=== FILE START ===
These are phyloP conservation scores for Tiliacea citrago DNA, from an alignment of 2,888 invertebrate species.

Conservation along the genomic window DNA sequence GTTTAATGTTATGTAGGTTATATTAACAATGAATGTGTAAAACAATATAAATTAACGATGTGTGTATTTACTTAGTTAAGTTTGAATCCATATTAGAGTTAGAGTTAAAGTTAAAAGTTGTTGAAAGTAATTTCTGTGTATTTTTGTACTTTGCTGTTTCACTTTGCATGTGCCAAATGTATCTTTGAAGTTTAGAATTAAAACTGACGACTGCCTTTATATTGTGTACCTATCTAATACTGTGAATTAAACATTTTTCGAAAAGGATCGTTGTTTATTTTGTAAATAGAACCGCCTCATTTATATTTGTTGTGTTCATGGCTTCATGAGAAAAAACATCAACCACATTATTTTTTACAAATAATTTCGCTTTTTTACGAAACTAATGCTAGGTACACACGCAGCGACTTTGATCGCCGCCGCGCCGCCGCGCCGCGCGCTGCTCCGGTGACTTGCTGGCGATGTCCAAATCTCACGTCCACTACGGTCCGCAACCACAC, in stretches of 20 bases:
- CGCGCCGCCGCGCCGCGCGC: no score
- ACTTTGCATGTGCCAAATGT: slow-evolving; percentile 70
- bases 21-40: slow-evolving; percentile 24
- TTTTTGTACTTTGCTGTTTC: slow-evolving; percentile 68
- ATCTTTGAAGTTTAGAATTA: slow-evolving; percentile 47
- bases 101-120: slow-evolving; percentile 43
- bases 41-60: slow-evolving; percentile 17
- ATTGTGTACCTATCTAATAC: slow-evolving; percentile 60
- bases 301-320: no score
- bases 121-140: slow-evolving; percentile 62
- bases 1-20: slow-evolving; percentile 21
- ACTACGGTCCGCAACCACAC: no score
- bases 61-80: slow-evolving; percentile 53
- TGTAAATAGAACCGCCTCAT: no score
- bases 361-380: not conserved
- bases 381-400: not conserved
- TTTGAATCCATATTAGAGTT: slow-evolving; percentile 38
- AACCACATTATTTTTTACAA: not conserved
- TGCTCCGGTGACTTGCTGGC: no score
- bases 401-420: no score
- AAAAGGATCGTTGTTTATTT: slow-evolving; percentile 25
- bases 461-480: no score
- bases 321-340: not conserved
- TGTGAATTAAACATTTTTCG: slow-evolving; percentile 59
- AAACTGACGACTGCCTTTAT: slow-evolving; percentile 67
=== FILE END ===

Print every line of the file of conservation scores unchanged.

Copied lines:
These are phyloP conservation scores for Tiliacea citrago DNA, from an alignment of 2,888 invertebrate species.

Conservation along the genomic window DNA sequence GTTTAATGTTATGTAGGTTATATTAACAATGAATGTGTAAAACAATATAAATTAACGATGTGTGTATTTACTTAGTTAAGTTTGAATCCATATTAGAGTTAGAGTTAAAGTTAAAAGTTGTTGAAAGTAATTTCTGTGTATTTTTGTACTTTGCTGTTTCACTTTGCATGTGCCAAATGTATCTTTGAAGTTTAGAATTAAAACTGACGACTGCCTTTATATTGTGTACCTATCTAATACTGTGAATTAAACATTTTTCGAAAAGGATCGTTGTTTATTTTGTAAATAGAACCGCCTCATTTATATTTGTTGTGTTCATGGCTTCATGAGAAAAAACATCAACCACATTATTTTTTACAAATAATTTCGCTTTTTTACGAAACTAATGCTAGGTACACACGCAGCGACTTTGATCGCCGCCGCGCCGCCGCGCCGCGCGCTGCTCCGGTGACTTGCTGGCGATGTCCAAATCTCACGTCCACTACGGTCCGCAACCACAC, in stretches of 20 bases:
- CGCGCCGCCGCGCCGCGCGC: no score
- ACTTTGCATGTGCCAAATGT: slow-evolving; percentile 70
- bases 21-40: slow-evolving; percentile 24
- TTTTTGTACTTTGCTGTTTC: slow-evolving; percentile 68
- ATCTTTGAAGTTTAGAATTA: slow-evolving; percentile 47
- bases 101-120: slow-evolving; percentile 43
- bases 41-60: slow-evolving; percentile 17
- ATTGTGTACCTATCTAATAC: slow-evolving; percentile 60
- bases 301-320: no score
- bases 121-140: slow-evolving; percentile 62
- bases 1-20: slow-evolving; percentile 21
- ACTACGGTCCGCAACCACAC: no score
- bases 61-80: slow-evolving; percentile 53
- TGTAAATAGAACCGCCTCAT: no score
- bases 361-380: not conserved
- bases 381-400: not conserved
- TTTGAATCCATATTAGAGTT: slow-evolving; percentile 38
- AACCACATTATTTTTTACAA: not conserved
- TGCTCCGGTGACTTGCTGGC: no score
- bases 401-420: no score
- AAAAGGATCGTTGTTTATTT: slow-evolving; percentile 25
- bases 461-480: no score
- bases 321-340: not conserved
- TGTGAATTAAACATTTTTCG: slow-evolving; percentile 59
- AAACTGACGACTGCCTTTAT: slow-evolving; percentile 67